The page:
Know your limitations

Shadow of a friend, photo by Marco Caliulo, Salerno, ItalyI cannot stress enough that people who are not experienced or qualified need to know their limitations when it comes to providing guidance or therapy to those who are afflicted with dysfunctional or addictive behaviours. I am being approached by so many visitors to this website who think that they can help by accommodating or enabling an addiction otherwise the person depending on them will die. Such people at times have risked their own and their children’s happiness and wellbeing in the belief that their partner is more important. The best action is to refer the afflicted person to a therapist and to also get help themselves to process the trauma they have experienced. Here is the answer I gave to one such comment.

Christy, your life is not only miserable but you have the responsibility of providing a safe upbringing for your children. Your husband is obviously in the clutches of addiction and so it is up to you to rescue yourself and your children. You have several options. You can leave him and set yourself up (and your children) in a new life free of his addiction. You can get help from a therapist specialising in this field and/or others who have had the same experiences and have succeeded in changing their lifestyles, like members of a 12 Step fellowship. Staying in the same situation and not doing anything about it, or just griping about it is not an option, particularly because you have the children to protect. So tell me what your decision is.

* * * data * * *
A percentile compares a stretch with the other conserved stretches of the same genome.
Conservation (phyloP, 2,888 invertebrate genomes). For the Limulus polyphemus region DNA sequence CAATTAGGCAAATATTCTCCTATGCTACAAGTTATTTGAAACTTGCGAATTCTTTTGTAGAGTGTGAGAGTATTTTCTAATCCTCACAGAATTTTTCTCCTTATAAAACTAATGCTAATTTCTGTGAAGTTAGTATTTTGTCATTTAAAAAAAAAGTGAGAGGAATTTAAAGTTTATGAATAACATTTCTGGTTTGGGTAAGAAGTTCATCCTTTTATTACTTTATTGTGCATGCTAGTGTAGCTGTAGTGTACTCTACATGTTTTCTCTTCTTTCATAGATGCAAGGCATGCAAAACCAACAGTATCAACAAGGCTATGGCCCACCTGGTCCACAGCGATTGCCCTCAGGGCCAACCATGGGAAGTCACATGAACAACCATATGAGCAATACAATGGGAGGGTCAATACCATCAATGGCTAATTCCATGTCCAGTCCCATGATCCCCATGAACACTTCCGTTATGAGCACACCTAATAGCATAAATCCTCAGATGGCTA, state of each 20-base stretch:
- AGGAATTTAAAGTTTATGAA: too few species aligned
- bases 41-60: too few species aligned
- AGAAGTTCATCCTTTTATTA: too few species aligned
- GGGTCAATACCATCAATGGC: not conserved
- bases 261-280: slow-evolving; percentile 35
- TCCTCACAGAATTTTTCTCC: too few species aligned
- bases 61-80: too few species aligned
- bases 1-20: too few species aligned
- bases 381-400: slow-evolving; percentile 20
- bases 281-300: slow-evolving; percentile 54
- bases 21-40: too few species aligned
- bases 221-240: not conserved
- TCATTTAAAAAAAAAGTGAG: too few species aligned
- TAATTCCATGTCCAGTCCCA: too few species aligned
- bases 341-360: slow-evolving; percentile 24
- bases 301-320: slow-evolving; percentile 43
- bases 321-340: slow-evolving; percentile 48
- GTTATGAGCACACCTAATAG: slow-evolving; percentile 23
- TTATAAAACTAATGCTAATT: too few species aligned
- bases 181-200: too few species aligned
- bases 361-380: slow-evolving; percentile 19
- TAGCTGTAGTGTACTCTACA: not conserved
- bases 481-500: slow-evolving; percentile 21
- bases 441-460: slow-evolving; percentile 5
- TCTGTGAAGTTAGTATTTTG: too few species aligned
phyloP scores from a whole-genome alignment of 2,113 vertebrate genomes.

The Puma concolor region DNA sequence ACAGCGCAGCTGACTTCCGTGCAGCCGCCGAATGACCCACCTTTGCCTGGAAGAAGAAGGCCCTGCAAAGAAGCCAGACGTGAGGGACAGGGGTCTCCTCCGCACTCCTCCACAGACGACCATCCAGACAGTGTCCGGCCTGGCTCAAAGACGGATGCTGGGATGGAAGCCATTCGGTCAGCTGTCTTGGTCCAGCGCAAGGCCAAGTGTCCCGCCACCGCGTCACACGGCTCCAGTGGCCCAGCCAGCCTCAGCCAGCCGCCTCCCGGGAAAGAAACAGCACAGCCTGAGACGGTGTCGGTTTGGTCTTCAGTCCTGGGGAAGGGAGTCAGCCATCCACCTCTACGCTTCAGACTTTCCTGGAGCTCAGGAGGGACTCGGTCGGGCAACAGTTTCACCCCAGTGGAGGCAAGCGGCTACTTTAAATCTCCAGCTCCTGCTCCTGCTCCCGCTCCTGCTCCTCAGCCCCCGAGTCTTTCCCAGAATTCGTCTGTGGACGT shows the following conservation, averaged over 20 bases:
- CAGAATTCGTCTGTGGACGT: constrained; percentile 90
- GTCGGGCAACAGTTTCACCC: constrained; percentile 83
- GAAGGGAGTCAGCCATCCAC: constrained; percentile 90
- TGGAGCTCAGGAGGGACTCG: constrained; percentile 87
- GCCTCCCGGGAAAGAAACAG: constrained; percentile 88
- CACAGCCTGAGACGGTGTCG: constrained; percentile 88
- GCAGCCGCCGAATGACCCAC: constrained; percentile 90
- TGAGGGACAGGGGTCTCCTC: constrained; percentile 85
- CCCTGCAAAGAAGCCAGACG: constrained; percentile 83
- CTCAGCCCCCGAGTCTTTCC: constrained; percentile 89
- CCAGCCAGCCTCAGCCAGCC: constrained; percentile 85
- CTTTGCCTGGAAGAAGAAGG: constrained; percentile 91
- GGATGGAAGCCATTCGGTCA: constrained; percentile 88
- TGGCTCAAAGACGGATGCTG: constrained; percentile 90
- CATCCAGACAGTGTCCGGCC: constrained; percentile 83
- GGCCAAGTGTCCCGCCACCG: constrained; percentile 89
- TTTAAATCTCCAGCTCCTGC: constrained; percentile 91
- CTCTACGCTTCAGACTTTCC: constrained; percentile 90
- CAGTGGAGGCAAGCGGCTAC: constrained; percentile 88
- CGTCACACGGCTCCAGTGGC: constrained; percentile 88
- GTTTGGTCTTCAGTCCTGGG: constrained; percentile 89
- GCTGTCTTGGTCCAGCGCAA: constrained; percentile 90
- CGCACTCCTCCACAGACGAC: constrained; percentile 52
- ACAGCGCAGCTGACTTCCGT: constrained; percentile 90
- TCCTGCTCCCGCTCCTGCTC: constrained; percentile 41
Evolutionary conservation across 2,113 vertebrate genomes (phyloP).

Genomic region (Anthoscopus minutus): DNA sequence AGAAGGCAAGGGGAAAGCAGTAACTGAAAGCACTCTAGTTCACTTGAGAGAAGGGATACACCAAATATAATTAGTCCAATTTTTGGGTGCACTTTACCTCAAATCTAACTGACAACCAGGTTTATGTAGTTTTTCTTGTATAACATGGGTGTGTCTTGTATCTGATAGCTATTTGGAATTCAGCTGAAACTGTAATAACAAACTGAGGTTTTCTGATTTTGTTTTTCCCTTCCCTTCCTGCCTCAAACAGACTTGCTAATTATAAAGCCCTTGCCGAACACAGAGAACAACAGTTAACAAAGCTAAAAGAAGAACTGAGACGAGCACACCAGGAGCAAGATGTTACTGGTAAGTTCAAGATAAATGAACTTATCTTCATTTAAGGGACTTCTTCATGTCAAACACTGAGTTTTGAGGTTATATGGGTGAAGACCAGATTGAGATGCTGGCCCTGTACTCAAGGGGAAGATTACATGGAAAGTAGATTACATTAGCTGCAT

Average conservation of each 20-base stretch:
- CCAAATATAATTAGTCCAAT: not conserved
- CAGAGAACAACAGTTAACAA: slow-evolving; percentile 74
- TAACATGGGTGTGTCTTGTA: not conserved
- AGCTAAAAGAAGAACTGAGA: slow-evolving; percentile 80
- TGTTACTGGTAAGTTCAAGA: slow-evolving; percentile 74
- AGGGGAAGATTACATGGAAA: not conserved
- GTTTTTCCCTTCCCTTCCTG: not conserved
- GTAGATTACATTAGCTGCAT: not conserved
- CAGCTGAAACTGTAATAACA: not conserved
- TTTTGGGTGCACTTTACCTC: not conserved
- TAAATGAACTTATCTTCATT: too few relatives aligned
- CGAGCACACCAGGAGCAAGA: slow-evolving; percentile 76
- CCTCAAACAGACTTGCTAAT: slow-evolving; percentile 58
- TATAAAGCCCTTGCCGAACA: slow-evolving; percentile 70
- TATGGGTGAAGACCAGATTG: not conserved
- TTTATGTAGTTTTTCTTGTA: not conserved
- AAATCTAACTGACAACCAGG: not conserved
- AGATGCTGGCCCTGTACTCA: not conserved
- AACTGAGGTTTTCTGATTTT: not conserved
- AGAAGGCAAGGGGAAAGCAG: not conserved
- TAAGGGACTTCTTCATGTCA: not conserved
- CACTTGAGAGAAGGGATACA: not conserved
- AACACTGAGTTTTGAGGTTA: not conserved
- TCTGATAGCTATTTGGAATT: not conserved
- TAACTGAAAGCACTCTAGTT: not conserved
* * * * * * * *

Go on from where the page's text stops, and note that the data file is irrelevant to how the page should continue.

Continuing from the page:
Shadow of a friend, photo by Marco Caliulo, Salerno, Italy


2 thoughts on “Know your limitations”

  1. There is only one thing to say here, you are absolutely and without shadow of a doubt, right on the money.

    If you really want to help people, pay for them to see a professional… Or go with them to AAA meetings.

  2. I couldn’t agree more… I am not a therapist, though that saddens my therapist as I apparently have great insight to outward situations… I have seen so many people that have destructive co-dependent friendships and I grew up that way to. Sitting by my phone waiting for yet another friend to call for help “only I could give,” until I realized 911 was the only number that could truly help them (ie. qualified persons, not me). I can be an ear, I can give suggestions; but if they truly want help, like I did… it’s 12 steps, a Dr. of some sort or the police, their choice.

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